ECON­OMY WATCH

Financial Mail - Investors Monthly - - Contents - with Ntsakisi Maswan­ganyi

Fi­nance min­is­ter Nh­lanhla Nene’s medium-term bud­get pol­icy state­ment held no sur­prises. The main ques­tion now is whether it will have been enough to con­vince rat­ing agen­cies not to down­grade. Fitch al­ready has a neg­a­tive out­look on SA’s sov­er­eign credit rat­ing.

The sharp down­ward re­vi­sions to eco­nomic growth out­looks, not only by trea­sury but by other in­sti­tu­tions as well, will not sit well with the rat­ing agen­cies, whose rat­ings mat­ter for SA’s bor­row­ing costs.

De­spite Nene low­er­ing the eco­nomic growth out­look for Africa’s sec­ond-big­gest econ­omy for this year to 1,5% from 2% in Fe­bru­ary, to 1,7% from 2,4% for next year, and to 2,6% from 3% for 2017, some econ­o­mists still think rev­enue tar­gets will be met.

Ro­bust per­sonal in­come tax and value added tax rev­enue in the year to date, and de­layed cuts in un­em­ploy­ment con­tri­bu­tions, should help gov­ern­ment meet its near-term rev­enue tar­gets, says BNP Paribas Cadiz Se­cu­ri­ties SA econ­o­mist Jeff Schultz. The tax rev­enue tar­get for the 2015/2016 financial year is R1,1 tril­lion.

The num­bers that are likely to suf­fer from lower eco­nomic growth are the bud­get deficit tar­gets for the next three years.

If Nene can­not find ar­eas to re­duce ex­pen­di­ture, there is still the chance that he may raise taxes again, but not per­sonal in­come and cor­po­rate taxes. This is be­cause per­sonal in­come tax rates have al­ready been raised, though marginally, in the cur­rent fis­cal year and com­pa­nies are un­der pres­sure from eco­nomic cir­cum­stances.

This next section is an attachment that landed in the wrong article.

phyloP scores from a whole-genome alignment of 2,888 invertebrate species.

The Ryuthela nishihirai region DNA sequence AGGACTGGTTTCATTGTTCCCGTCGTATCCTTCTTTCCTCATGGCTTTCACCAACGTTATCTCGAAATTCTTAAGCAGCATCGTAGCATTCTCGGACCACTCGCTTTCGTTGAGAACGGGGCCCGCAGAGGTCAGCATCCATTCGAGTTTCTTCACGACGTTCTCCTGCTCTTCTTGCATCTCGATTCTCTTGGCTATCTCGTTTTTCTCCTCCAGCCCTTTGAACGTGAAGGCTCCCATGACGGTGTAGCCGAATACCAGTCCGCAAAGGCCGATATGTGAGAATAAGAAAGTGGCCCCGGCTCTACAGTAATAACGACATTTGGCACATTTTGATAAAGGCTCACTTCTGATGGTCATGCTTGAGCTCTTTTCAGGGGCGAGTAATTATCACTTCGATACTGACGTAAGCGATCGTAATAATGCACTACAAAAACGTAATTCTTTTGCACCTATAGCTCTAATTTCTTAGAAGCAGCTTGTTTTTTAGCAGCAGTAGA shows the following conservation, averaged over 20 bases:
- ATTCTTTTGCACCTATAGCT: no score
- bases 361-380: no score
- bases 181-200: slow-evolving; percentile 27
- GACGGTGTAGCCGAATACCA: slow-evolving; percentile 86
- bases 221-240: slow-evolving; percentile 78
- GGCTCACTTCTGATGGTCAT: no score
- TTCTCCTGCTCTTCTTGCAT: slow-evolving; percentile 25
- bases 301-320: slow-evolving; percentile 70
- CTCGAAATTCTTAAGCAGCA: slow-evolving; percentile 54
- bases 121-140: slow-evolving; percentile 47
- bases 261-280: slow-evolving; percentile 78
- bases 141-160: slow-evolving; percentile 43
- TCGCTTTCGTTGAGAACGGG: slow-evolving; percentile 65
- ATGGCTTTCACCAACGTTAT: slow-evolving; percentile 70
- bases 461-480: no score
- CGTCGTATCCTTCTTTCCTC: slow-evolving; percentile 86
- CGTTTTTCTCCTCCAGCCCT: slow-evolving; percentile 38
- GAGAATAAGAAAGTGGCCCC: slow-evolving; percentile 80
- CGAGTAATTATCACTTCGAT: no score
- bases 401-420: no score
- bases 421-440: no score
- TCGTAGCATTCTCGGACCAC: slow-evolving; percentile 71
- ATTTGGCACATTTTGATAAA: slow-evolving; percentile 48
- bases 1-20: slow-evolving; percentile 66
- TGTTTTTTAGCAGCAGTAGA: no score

Value added tax is in­creas­ingly look­ing like the one that will be raised in the Fe­bru­ary bud­get next year.

The pub­lic sec­tor wage bill will force gov­ern­ment to re­di­rect money meant for other things, such as em­ploy­ing more peo­ple. Ex­pec­ta­tions for debt to sta­bilise at high rates of al­most 50% of gross do­mes­tic prod­uct (GDP) will also weigh on the fis­cus.

SA faces both home-grown and global eco­nomic up­heavals.

Eco­nomic growth in the first few months of the year was crip­pled by power-sup­ply dis­rup­tions, which have since been re­duced as a re­sult of lower de­mand and the ad­di­tion of more power to the grid from a com­pleted unit at the Medupi power sta­tion.

In the sec­ond half, the ef­fects on the econ­omy of lower com­mod­ity prices and a slow­down in Chi­nese growth and de­mand are be­com­ing more pro­nounced.

Th­ese fac­tors and the slow pace of re­cov­ery in ad­vanced economies — where most SA-man­u­fac­tured goods are des­tined to go — will ham­per SA’s own eco­nomic re­cov­ery.

The Re­serve Bank has low­ered its growth fore­casts at three of the five meet­ings it has held this year as the eco­nomic en­vi­ron­ment has de­te­ri­o­rated. It is not good news for poverty al­le­vi­a­tion and job cre­ation.

SA’s GDP even con­tracted in the sec­ond quar­ter and the for­mal sec­tor shed 1 000 jobs.

That felt like a small num­ber, con­sid­er­ing the 1,3% de­cline in GDP in the sec­ond quar­ter. It is pos­si­ble that more jobs could have been lost, which the statis­tics agency may have not been able to record.

The In­ter­na­tional Mone­tary Fund (IMF) has to be the least op­ti­mistic of all the in­sti­tu­tions that fore­cast SA’s eco­nomic growth prospects.

At the start of the year, the global lender ex­pected to see SA’s econ­omy ex­pand­ing by 2,1% this year and 2,5% next year. Th­ese fig­ures were re­vised lower through­out the year and by Oc­to­ber were at 1,4% and 1,3% re­spec­tively.

❛❛ The Re­serve Bank has low­ered its growth fore­casts at three of its five meet­ings this year

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